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Wetting Front Tracking During Metal Quenching Using Array of Jets

[+] Author Affiliations
Khalid H. M. Abdalrahman, Umair Alam, Eckehard Specht

Otto von Guericke University, Magdeburg, Germany

Paper No. IHTC14-22080, pp. 475-484; 10 pages
doi:10.1115/IHTC14-22080
From:
  • 2010 14th International Heat Transfer Conference
  • 2010 14th International Heat Transfer Conference, Volume 5
  • Washington, DC, USA, August 8–13, 2010
  • Conference Sponsors: Heat Transfer Division
  • ISBN: 978-0-7918-4940-8 | eISBN: 978-0-7918-3879-2
  • Copyright © 2010 by ASME

abstract

Metal quenching is a commonly used heat treatment technique, e.g. Direct Chill aluminum casting, quenching of steel for obtaining desired micro-structures. Film boiling, transition boiling, nucleate boiling and forced convection are the mechanisms of heat transfer during quenching. When the coolant strikes the hot metal surface during quenching, the surface can be divided into two distinct zones which are dry and wet zones. Heat transfer in dry zone is dominated by film boiling and the wet zone is influenced by transition boiling, nucleate boiling and forced convection. Wetting front is the boundary zone which separates the dry and wet regions. Wetting front is a thin region of coolant in which the transition and nucleate boiling occurs. Within a wetting front, the heat flux leaving from the hot surface reaches it global maximum. The speed of the wetting front indicates the quench ability of the hot surface for the corresponding flow conditions and the coolant. Wetting front tracking is more important for the prediction of surface temperature during quenching. This research works presents the combined numerical and experimental aspects of the heat flux estimation during the quenching process. At any instant, the position of the wetting front is simply assumed as the location of maximum heat flux. This assumption implicitly treats the wetting front as a line instead of area. The location of wetting front and its velocity at every instant are determined by using the experimental temperature data and the inverse algorithm. Experimental setup and temperature measurement technique are explained in detail. The developed inverse algorithm predicts the quenched side temperature and heat flux from the measured side temperature. A two-dimensional Inverse Heat Conduction Problem (IHCP) is solved through the non iterative Finite Element Method (FEM). The considered quenching technique for the study, based on the method of coolant supplied which is array of water jets. One kind of coolant used in this study is tap water. Aluminum 2024, Inconel, and Nickel are the three different materials considered for the analysis. A rectangular plate made of Nickel with dimension 140 × 70 × 2 mm, using the same dimensions of the Inconel. As in the case of the use of Aluminum, the thickness is the only change to 3 mm, the plate quenched by array of water jets with velocities 0.9 m/s, 1.2 m/s, 1.5 m/s and 1.8 m/s. The measured temperature data are further processed through the inverse finite element technique for the estimation of heat flux leaving from the quenched surface. The position of maximum heat flux changes with time which indicates the movement of wetting front. In this work, four different coolant velocities are employed, and the change in coolant velocity strongly affects the heat flux and wetting front movement.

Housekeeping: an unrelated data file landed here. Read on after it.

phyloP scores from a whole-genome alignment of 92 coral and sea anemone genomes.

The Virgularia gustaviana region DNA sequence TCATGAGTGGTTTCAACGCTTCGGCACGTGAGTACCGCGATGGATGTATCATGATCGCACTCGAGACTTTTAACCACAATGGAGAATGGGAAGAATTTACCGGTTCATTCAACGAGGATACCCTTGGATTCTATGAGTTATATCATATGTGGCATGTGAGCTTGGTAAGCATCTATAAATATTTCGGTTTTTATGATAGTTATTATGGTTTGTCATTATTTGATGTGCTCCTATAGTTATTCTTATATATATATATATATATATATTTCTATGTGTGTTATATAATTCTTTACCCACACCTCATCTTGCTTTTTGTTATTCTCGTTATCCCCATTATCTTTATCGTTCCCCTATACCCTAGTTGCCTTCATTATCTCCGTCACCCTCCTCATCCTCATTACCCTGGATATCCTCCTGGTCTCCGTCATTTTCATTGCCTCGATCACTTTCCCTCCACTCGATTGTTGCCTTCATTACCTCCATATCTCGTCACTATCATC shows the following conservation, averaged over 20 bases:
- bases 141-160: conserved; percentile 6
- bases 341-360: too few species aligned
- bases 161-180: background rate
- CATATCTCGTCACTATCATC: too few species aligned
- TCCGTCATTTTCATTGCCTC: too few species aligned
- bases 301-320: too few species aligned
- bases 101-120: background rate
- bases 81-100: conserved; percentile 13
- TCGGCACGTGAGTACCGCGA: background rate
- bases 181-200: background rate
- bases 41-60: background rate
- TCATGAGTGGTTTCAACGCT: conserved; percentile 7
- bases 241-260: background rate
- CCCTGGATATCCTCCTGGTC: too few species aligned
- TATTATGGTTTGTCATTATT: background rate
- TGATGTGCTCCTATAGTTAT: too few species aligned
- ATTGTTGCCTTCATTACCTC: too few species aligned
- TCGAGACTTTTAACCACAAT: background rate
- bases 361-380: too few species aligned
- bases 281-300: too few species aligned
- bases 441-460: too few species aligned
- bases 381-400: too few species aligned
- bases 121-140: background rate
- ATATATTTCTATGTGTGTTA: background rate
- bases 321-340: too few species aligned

Copyright © 2010 by ASME

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